Karelia’s Rock Art & History

Andrew Heninen is a Karelian (Finnish-Russian) programmer with a keen interest in the history of lost Finnish territories. Karelia (or Karjala in Finnish) is a territory which straddles the present-day border between Finland and Russia, and is home to the Karelian people, related to Finns. Heninen’s site has numerous pages in English, Finnish and Russian about Karelian history that is like walking into a museum.

These pages about the area’s rock art fascinate me the most:
Karelian petroglyphs in drawings and photos
The Stone Labyrinths
Sami Sacred Stones or Seidas

Another interesting note, when on the home page, if you click “refresh”, the photos change.

In case you missed it, I wrote a related post some time ago called visiting Karelia.

Read about the sad history of the Many Karelias** from which this quote:

Karelia holds an important place in Finnish cultural history. The material for the Finnish national epic, the Kalevala and numerous other collections of folk poetry were gathered mainly in the northern parts of Finnish and Russian Karelia. In the late 19th and early 20th centuries Karelia provided the inspiration for many of Finland’s leading artists, composers and writers and played an important role in the 19th century national awakening and the development of a Finnish national identity. (link added by me.)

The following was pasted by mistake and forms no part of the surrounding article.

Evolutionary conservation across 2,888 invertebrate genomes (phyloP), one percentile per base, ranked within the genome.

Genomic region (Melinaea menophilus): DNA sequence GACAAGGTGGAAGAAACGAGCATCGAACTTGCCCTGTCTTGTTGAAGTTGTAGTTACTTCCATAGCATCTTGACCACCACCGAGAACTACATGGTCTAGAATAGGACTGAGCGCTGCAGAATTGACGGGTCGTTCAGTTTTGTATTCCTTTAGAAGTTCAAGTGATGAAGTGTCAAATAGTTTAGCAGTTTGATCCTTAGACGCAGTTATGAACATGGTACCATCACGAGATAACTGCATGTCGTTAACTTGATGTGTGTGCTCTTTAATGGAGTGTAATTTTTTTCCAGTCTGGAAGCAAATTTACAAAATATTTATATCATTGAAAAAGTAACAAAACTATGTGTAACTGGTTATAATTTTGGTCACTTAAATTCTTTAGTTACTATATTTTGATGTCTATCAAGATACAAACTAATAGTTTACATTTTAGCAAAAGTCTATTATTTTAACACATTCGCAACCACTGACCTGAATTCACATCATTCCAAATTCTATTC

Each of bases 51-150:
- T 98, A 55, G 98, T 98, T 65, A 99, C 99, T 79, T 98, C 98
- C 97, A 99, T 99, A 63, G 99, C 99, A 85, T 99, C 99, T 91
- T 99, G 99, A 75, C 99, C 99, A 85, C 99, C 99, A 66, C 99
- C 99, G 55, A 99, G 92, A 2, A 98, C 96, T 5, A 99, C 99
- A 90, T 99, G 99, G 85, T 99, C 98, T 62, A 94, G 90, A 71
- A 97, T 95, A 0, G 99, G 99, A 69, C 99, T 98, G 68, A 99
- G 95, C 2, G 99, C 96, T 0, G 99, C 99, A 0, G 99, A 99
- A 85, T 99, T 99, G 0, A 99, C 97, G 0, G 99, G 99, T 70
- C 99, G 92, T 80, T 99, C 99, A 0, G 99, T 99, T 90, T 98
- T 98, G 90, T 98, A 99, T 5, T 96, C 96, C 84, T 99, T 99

** expired and removed link

July 6, 2004 in Ethnicity, Finland, Estonia & Finno-Ugric, Folk Legends & Myths, History, Rock Art & Archaeology by Marja-Leena